Ok so there are hundreds, excuse me, thousands of self-help books, CDs, blogs, podcasts etc offering solutions to improve one’s mood. If you’re anything like me, at the onset of winter, you’re ready for a change: change of wardrobe, outdoor/indoor activities (camping, sitting by the fireplace, skiing, etc), but by January, the psychological effects of dreary skies, chilling temperatures, and short days start to take effect.
WHEN IS SPRING GONNA ARRIVE??
|Groundhog Day with Bill Murray is|
one of my all time favorite movies.
Please, let the groundhog not see his shadow this year, I want an early spring. Sound familiar? Well, there’s not much we can do to change weather patterns (pretty sure the tilt of the Earth’s axis is not about to change anytime soon) but there are some simple solutions to brighten up your everyday life even as it remains bleak outside.
COLOR plays an important, if not vital role as an environmental factor of our mood. Since I’m no interior designer (although for a bachelor, I do have color coordinated linens), below, I’ve deferred to the advice of trained professionals.
Paint is one of the least expensive and best home interior decorating techniques to bring a room to life, but before you rush out and buy your favorite paint color, you have to ask yourself one question. It is...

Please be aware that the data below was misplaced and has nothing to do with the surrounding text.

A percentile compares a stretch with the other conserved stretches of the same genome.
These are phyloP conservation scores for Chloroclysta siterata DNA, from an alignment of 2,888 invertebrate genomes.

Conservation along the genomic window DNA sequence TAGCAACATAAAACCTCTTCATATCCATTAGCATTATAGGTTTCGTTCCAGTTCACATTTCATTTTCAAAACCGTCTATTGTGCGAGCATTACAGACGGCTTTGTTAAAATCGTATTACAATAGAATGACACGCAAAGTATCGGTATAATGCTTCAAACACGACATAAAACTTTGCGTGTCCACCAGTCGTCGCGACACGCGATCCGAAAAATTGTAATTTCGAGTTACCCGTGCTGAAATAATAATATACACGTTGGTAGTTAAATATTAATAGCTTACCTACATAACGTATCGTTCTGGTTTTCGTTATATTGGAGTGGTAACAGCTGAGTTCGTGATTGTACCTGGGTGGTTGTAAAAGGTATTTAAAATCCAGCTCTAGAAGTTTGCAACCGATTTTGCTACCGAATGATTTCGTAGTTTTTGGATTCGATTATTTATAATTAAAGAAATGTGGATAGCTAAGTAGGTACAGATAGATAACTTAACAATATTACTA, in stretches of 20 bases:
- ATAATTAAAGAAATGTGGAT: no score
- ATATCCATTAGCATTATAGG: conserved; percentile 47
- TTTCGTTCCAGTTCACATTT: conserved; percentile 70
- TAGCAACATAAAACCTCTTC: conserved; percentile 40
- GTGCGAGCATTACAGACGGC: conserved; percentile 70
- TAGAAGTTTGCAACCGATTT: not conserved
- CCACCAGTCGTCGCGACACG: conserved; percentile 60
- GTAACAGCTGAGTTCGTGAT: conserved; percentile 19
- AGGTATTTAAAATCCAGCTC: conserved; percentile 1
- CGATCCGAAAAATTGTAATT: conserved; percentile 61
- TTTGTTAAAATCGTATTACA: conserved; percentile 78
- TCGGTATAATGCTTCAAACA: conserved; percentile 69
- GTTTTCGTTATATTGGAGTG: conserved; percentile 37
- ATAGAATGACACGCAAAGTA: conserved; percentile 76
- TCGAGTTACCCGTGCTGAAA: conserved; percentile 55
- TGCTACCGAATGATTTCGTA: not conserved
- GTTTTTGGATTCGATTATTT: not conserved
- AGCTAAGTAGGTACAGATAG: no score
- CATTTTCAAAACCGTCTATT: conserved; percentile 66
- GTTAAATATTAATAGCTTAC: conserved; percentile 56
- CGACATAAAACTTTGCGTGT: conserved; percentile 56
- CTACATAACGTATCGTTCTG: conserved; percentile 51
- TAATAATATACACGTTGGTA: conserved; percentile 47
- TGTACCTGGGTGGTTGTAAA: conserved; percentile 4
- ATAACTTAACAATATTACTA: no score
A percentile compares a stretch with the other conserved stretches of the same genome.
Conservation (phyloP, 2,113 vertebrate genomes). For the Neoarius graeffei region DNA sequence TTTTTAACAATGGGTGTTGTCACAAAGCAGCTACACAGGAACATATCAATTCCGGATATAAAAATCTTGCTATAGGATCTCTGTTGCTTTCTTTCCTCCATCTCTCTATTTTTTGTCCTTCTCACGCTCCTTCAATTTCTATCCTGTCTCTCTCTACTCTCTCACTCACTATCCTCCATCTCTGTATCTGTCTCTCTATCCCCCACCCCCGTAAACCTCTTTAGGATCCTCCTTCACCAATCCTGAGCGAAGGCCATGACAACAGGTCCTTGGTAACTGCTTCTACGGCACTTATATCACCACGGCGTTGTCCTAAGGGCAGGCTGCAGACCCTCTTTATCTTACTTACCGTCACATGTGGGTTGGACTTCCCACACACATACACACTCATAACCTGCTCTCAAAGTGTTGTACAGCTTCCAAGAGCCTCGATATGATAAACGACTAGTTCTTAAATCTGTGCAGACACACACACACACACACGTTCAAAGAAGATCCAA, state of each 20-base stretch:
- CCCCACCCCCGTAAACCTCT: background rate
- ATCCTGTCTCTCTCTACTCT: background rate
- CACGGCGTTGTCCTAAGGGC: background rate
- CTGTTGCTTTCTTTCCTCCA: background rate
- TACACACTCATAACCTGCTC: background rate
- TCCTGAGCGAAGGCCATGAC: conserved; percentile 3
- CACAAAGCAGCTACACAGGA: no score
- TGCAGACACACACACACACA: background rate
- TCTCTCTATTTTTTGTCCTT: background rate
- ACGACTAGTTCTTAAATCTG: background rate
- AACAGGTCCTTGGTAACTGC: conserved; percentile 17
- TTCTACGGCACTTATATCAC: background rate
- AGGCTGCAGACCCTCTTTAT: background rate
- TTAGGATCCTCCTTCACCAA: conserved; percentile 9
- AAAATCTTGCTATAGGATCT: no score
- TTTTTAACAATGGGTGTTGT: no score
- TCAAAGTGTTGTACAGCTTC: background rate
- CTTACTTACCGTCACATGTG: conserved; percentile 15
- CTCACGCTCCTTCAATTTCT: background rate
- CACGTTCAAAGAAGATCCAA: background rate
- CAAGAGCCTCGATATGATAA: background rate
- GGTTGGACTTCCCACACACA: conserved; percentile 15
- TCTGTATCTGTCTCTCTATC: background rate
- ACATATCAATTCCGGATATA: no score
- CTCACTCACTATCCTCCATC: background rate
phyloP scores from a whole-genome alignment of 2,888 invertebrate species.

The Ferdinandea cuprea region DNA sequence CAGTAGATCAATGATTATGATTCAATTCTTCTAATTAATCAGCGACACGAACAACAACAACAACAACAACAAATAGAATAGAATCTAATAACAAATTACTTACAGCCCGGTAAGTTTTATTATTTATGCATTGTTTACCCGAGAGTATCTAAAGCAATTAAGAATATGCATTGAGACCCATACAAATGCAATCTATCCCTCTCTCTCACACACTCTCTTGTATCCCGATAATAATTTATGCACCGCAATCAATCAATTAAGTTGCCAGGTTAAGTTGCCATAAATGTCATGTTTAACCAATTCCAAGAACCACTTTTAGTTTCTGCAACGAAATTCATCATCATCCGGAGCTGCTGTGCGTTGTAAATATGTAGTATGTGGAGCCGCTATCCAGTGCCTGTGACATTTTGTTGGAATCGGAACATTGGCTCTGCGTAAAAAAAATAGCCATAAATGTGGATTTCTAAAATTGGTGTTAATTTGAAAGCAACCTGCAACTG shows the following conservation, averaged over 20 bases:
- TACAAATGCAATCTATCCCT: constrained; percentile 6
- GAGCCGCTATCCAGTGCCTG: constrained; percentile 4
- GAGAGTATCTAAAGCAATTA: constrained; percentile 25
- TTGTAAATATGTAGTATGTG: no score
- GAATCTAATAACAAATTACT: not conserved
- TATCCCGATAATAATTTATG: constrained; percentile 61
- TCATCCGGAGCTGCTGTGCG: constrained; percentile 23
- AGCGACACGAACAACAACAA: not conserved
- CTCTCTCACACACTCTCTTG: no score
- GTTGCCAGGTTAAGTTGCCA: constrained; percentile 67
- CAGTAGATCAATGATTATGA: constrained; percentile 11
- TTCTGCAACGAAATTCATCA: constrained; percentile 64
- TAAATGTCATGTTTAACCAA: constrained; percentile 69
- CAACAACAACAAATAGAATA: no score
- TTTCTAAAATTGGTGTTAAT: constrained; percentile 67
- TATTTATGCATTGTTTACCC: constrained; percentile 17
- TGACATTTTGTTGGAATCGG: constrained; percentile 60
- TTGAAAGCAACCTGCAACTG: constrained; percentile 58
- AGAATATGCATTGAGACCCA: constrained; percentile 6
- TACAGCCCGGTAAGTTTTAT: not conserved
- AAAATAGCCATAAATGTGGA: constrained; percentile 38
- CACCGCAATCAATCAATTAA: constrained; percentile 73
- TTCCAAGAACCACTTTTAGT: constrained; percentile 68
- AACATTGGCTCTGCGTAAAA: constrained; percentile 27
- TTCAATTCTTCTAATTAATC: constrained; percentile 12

"What mood do I want to create in this room?" Do you want it to feel warm and cozy? Or maybe you prefer lively and cheerful?
Your answer is very important because it will determine which side of the color spectrum matches your style and personality.
Soft yellow uplifts without agitating.
Warm up. If you feel depressed, your house colors may be too cool. "If you are a person with depression issues," Pike says, "you don't want to have cool tones." For people suffering from Seasonal Affective Disorder, for example, Pike recommends mood-enhancing warm tones such as yellows, soft reds and oranges. Energizing warm tones convey happiness. But be careful not to overdo it. Bright yellow, for example, can agitate. Look for a softer version of a strong color.
Cool shades slow the heart rate and lower body temperature.
Cool down. Are you a fast talker? If you feel antsy, your house colors may be too warm. Consider adding cool shades, such as blue and green. Cool shades slow your heart rate and lower your body temperature. "Find a blue that has its toes dipped in green," Pike suggests. "That is absolutely satisfying." And although it is a warm tone, pink is also tranquilizing, as are neutrals.
Neutrals create a restful environment.
Stay in neutral. While not the best medicine for people suffering from depression, restful neutrals are great for people who like a calm environment and who like to switch out colors in their furniture and accessories as their mood changes. Neutrals are also the best bet for those planning to sell their homes. Neutrals allow prospective homebuyers to envision themselves in a home.
Try a color before you commit.
Sample color. Before settling on a particular color, try it on your walls. Paint a large patch on the wall or on poster board and live with the color for a week. Because light changes our perception of color, the same color may look different at various times of day and in each room of the house. Most people are not afraid of color, Pike says, but of choosing the wrong color. "We all have emotional responses to color," she says, "so colors can serve as tools to help us feel better."